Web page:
How confident are you? As humans, aware of our subjective sense of confidence, we can readily answer. Knowing your level of confidence helps to optimize both routine decisions such as whether to go back and check if the front door was locked and momentous ones like finding a partner for life. Yet the inherently subjective nature of confidence has limited investigations by neurobiologists. Here, we provide an overview of recent advances in this field and lay out a conceptual framework that lets us translate psychological questions about subjective confidence into the language of neuroscience. We show how statistical notions of confidence provide a bridge between our subjective sense of confidence and confidence-guided behaviors in nonhuman animals, thus enabling the study of the underlying neurobiology. We discuss confidence as a core cognitive process that enables organisms to optimize behavior such as learning or resource allocation and that serves as the basis of metacognitive reasoning. These approaches place confidence on a solid footing and pave the way for a mechanistic understanding of how the brain implements confidence-based algorithms to guide behavior.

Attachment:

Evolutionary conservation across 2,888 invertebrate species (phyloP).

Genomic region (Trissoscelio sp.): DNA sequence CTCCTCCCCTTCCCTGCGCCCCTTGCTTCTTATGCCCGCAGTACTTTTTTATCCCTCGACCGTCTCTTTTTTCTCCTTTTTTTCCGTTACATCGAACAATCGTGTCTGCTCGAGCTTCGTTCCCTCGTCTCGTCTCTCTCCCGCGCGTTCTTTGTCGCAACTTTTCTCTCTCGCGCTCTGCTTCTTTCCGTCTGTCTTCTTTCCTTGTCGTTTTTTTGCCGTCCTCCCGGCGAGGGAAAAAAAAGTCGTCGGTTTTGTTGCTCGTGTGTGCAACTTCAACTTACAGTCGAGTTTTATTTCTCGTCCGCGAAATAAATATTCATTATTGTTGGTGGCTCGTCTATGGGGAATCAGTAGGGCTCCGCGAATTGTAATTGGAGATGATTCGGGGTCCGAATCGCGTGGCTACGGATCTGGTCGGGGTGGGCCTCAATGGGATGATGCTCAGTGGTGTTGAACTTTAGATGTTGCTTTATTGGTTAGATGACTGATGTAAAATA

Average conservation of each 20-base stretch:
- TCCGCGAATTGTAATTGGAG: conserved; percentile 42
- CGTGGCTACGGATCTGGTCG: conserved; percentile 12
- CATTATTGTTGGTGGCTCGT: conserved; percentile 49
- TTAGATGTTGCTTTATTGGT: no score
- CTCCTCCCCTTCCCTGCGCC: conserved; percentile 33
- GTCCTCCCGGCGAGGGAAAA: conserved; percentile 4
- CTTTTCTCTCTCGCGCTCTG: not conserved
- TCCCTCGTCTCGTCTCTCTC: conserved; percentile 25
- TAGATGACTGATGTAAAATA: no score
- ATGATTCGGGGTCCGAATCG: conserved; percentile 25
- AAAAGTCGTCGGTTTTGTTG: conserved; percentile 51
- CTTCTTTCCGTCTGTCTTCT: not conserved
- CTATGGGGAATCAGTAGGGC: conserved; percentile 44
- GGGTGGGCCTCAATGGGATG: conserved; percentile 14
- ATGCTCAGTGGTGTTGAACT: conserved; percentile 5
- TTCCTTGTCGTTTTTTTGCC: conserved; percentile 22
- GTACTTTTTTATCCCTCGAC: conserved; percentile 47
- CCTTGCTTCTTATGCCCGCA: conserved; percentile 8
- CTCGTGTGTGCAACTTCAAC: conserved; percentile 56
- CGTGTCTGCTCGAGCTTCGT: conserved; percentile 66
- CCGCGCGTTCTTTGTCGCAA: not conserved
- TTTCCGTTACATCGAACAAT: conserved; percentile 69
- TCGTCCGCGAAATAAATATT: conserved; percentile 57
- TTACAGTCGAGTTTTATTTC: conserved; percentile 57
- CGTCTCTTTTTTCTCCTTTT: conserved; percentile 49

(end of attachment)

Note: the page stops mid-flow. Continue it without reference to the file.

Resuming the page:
|Number of pages||8|
|Journal||Cold Spring Harbor symposia on quantitative biology|
|State||Published - 2018|